3. I would think the unrealized gains in years previous to the introduction of the tax would be taxed when realized in the future, while the unrealized gains in each year subsequent to the introduction of the tax would be taxed each year. That’s the only way this would make sense.

    I built a little 10 year simulation, assuming that is how the tax will work. Start at $100 portfolio value, try different scenarios for annual investment return before tax, assume portfolio liquidated at year 10, and look at the NPV of taxes collected and NPV of after tax gain versus the NPVs under the current tax system.

    The impact of the billionaires’ tax on these NPVs is variable depending on the path of market gain/loss. If market rises a constant X% per year, the NPV of taxes is not much different and the NPV of after tax gain is very roughly X% lower under the billionaires’ tax (because the investment return rate is assumed to exceed the discount rate). If market goes down then goes up to end up in the same place as in the constant X%/yr gain scenario, then both NPVs may be a little higher (in most scenarios, single digit % difference).

    The billionaires’ tax’s main impact, it seems to me, is to pull tax revenue forward.

    Of course, if the portfolios are never liquidated the result is different. But no-one lives forever. Estate and trust taxes eventually kick in. Billionaires can use charitable donations and foundations to evade those, but those can provide societal benefit.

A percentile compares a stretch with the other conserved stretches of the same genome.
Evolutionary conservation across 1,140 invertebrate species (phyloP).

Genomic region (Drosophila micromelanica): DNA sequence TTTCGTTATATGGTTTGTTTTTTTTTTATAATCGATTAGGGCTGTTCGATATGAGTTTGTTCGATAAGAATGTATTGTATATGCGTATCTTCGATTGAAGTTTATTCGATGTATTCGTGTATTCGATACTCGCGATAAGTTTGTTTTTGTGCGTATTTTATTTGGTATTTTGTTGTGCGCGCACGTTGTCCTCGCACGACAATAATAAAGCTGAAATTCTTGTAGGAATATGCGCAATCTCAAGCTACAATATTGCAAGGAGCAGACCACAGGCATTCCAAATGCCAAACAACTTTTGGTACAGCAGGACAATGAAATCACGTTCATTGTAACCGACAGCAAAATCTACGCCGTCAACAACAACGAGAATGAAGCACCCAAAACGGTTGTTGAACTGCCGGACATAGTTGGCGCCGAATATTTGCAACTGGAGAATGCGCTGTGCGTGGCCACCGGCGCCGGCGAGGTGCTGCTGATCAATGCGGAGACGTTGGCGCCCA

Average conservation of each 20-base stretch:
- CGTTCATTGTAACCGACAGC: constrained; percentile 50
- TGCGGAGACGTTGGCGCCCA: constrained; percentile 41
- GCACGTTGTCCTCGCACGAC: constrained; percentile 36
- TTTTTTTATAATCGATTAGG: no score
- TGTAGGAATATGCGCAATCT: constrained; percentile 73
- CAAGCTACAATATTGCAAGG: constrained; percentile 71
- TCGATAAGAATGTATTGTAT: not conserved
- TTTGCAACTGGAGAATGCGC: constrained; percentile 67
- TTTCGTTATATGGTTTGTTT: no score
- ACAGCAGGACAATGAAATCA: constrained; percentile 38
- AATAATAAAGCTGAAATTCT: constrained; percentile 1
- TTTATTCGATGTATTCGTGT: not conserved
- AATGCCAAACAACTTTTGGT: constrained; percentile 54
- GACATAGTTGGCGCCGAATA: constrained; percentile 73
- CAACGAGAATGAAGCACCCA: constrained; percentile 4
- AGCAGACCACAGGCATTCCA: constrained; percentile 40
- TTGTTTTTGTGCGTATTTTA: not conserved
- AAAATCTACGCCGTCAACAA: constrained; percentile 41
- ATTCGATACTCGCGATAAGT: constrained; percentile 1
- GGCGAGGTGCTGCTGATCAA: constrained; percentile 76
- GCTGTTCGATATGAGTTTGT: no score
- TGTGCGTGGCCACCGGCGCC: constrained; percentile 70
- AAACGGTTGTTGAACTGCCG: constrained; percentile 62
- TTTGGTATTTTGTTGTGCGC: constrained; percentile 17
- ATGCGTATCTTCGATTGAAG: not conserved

1. It doesn’t matter what their public policy positions are; their actual positions are already paid for and locked in. It is all a shell game, the cast of “Rotating Villains” as Glenn Greenwald stated when he was sane. A Senator or two is the front facing opponent of some progressive legislation, and then they propose something else with 0% chance of passing but gets the ire of two other Corporate Democrats like a Tester or a Coons who will express concerns about it to take the heat, who then propose some other pie in the sky legislation that a Mark Warner or a Carper have reservations about and on and on until nothing gets done and the Republicans get the majority. Then Democrats can blame them instead of a rando Parliamentarian, the Supreme Court, a memo, or whatever other excuse is trotted out.

  4. I guess that would only hold true if everybody affected by this tax had only bought their assets last month.
    However, at least as far as I understand it, the so far unrealized gains would be taxed.
    Given the stock markets meteoric rise in the last 1.5 years, I very much presume there are quite a lot of unrealized gains in the average billionaires portfolio.
    Especially since financial products of any type most certainly constitute the major part of these portfolios.
    So, for example, Leon Coopermans 245,705 shares of MSFT, which he most certainly has been holding for longer than 3 month, should show some handsome paper gains which would be used as basis for calculation of said tax.
    Anybody pls. correct me if I’m wrong.